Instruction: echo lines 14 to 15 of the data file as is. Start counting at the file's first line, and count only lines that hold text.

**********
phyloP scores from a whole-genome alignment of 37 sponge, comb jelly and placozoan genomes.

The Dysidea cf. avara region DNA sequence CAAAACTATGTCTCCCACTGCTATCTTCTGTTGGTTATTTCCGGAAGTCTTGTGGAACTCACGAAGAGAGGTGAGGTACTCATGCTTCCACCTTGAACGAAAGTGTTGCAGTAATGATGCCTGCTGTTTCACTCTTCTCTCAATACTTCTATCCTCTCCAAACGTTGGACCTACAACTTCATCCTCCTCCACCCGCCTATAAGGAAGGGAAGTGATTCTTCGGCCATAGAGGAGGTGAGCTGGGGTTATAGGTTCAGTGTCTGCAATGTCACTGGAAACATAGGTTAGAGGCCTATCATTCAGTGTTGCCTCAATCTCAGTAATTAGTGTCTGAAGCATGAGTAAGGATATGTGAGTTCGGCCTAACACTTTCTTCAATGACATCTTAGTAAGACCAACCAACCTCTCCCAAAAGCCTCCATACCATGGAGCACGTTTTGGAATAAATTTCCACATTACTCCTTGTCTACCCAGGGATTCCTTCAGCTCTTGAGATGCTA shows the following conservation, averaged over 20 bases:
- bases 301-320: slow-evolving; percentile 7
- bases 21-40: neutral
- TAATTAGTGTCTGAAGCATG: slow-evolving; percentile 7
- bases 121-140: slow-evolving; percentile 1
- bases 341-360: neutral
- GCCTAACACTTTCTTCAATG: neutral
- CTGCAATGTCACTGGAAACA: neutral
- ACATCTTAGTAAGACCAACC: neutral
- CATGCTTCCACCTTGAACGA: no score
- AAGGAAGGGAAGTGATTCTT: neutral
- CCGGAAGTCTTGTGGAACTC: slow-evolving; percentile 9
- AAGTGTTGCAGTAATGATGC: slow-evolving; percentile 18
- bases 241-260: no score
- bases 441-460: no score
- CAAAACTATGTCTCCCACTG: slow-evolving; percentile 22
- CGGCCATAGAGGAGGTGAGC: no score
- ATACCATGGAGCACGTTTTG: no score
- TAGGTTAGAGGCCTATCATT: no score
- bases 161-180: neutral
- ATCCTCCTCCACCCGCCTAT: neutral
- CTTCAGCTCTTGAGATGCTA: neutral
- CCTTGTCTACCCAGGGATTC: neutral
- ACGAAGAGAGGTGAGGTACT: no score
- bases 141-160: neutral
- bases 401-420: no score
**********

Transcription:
- AAGTGTTGCAGTAATGATGC: slow-evolving; percentile 18
- bases 241-260: no score